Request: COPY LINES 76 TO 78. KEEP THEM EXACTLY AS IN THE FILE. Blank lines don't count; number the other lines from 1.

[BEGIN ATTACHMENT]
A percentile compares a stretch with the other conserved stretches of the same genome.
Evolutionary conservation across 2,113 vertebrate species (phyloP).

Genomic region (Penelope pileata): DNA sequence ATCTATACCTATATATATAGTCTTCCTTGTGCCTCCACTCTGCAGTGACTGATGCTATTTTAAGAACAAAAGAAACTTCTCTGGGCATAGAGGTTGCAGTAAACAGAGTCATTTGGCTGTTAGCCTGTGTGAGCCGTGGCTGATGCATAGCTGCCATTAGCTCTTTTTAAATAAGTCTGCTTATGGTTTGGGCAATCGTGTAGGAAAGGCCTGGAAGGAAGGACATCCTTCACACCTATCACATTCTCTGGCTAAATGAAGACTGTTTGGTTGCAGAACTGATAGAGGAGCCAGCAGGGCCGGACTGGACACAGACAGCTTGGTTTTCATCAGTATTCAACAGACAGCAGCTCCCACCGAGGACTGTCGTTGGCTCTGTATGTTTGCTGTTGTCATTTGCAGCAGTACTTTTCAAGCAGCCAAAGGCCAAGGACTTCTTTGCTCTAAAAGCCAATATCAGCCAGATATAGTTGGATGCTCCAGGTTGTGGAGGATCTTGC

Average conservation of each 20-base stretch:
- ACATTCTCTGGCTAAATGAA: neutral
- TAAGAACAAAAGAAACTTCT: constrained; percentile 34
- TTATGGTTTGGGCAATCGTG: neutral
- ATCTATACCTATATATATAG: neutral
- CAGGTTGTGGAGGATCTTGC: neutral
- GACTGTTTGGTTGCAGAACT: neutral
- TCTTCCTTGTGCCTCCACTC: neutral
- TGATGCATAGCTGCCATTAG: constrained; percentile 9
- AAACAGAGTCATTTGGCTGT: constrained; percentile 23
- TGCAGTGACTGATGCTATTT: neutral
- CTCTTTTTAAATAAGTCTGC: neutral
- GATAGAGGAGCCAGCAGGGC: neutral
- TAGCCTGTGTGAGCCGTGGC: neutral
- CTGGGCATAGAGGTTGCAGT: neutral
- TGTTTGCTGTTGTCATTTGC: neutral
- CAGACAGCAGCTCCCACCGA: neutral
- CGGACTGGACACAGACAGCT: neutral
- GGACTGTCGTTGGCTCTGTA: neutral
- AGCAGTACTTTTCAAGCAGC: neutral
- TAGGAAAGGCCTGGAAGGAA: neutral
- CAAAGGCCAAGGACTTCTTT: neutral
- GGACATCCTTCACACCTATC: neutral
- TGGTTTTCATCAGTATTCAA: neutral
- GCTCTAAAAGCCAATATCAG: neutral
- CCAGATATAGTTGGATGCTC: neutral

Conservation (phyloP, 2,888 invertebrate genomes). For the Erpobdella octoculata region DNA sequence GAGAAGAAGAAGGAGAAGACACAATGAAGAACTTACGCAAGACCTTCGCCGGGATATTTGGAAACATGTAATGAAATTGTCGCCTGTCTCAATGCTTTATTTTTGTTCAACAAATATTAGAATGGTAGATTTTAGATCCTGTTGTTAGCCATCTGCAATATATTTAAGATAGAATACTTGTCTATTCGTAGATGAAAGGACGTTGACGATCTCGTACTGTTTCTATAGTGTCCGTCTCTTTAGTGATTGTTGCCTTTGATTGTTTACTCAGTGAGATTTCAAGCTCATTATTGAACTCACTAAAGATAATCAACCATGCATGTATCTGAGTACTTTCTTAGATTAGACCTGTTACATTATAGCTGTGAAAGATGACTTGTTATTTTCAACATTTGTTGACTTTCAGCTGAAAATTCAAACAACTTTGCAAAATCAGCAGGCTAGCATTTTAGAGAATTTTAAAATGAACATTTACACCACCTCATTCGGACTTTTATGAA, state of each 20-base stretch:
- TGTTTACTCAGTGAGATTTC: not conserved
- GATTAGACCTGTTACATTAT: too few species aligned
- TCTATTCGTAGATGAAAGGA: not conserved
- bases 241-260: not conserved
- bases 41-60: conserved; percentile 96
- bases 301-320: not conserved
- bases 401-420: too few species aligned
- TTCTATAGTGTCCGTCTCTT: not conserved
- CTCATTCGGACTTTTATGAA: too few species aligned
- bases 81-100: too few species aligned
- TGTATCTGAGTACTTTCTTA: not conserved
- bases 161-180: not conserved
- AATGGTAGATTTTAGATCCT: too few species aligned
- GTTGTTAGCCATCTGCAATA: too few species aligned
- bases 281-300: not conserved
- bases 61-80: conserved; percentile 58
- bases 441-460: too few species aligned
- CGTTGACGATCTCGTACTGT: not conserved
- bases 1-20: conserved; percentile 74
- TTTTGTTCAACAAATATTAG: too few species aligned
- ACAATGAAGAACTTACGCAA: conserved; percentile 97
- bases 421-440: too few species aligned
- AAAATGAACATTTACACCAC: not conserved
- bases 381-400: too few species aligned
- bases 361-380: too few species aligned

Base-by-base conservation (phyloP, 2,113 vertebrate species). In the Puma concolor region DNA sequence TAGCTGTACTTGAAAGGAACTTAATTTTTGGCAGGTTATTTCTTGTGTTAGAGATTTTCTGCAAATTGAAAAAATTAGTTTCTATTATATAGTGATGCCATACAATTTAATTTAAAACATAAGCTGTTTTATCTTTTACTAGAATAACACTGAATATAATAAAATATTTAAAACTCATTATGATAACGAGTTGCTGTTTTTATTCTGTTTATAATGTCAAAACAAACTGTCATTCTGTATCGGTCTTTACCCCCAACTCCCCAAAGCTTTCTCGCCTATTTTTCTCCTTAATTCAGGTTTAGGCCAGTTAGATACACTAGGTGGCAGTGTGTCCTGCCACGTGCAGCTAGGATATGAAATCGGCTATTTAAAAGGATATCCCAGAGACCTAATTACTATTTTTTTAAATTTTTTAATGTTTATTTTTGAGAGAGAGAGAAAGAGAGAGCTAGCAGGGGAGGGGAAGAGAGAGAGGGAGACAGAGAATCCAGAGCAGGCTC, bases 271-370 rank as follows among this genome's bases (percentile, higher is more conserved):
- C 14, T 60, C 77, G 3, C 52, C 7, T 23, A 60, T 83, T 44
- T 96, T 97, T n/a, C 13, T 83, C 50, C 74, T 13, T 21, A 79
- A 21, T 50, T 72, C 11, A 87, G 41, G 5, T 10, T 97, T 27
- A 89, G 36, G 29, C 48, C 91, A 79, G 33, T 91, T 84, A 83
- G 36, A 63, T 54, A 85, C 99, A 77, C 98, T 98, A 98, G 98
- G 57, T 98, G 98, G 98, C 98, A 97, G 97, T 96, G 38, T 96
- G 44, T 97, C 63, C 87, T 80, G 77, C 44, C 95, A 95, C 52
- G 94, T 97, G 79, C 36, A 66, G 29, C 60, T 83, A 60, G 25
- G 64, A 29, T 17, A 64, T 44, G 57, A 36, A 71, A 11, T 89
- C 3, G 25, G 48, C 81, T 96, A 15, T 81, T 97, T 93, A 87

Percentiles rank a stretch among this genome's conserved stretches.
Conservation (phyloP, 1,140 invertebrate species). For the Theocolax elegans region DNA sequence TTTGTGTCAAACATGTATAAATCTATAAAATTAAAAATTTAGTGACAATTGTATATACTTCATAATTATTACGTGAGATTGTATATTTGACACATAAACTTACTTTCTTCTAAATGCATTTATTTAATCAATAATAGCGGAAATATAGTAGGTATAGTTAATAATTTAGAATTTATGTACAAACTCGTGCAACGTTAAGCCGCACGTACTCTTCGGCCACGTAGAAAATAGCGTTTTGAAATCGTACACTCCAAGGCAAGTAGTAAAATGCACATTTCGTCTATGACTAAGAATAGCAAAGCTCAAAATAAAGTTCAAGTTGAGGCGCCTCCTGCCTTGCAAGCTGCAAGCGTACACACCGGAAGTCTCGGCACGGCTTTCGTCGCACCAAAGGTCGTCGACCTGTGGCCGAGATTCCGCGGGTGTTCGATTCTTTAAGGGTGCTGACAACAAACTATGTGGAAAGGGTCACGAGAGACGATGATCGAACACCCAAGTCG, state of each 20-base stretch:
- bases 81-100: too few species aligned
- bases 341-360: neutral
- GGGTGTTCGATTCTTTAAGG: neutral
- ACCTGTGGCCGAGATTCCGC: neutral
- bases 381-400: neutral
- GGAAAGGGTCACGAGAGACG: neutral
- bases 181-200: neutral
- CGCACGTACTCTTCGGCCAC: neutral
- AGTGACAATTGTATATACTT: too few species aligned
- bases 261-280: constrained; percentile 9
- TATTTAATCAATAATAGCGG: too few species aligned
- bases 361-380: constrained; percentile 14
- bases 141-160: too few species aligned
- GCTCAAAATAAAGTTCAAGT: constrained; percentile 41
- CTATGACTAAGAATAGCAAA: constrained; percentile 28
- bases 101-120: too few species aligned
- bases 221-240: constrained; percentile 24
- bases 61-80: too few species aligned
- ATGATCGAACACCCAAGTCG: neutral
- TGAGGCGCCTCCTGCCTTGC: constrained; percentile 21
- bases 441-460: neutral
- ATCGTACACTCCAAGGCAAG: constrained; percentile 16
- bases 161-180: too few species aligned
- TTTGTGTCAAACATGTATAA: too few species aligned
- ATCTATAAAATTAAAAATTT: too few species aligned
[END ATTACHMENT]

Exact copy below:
- CGCACGTACTCTTCGGCCAC: neutral
- AGTGACAATTGTATATACTT: too few species aligned
- bases 261-280: constrained; percentile 9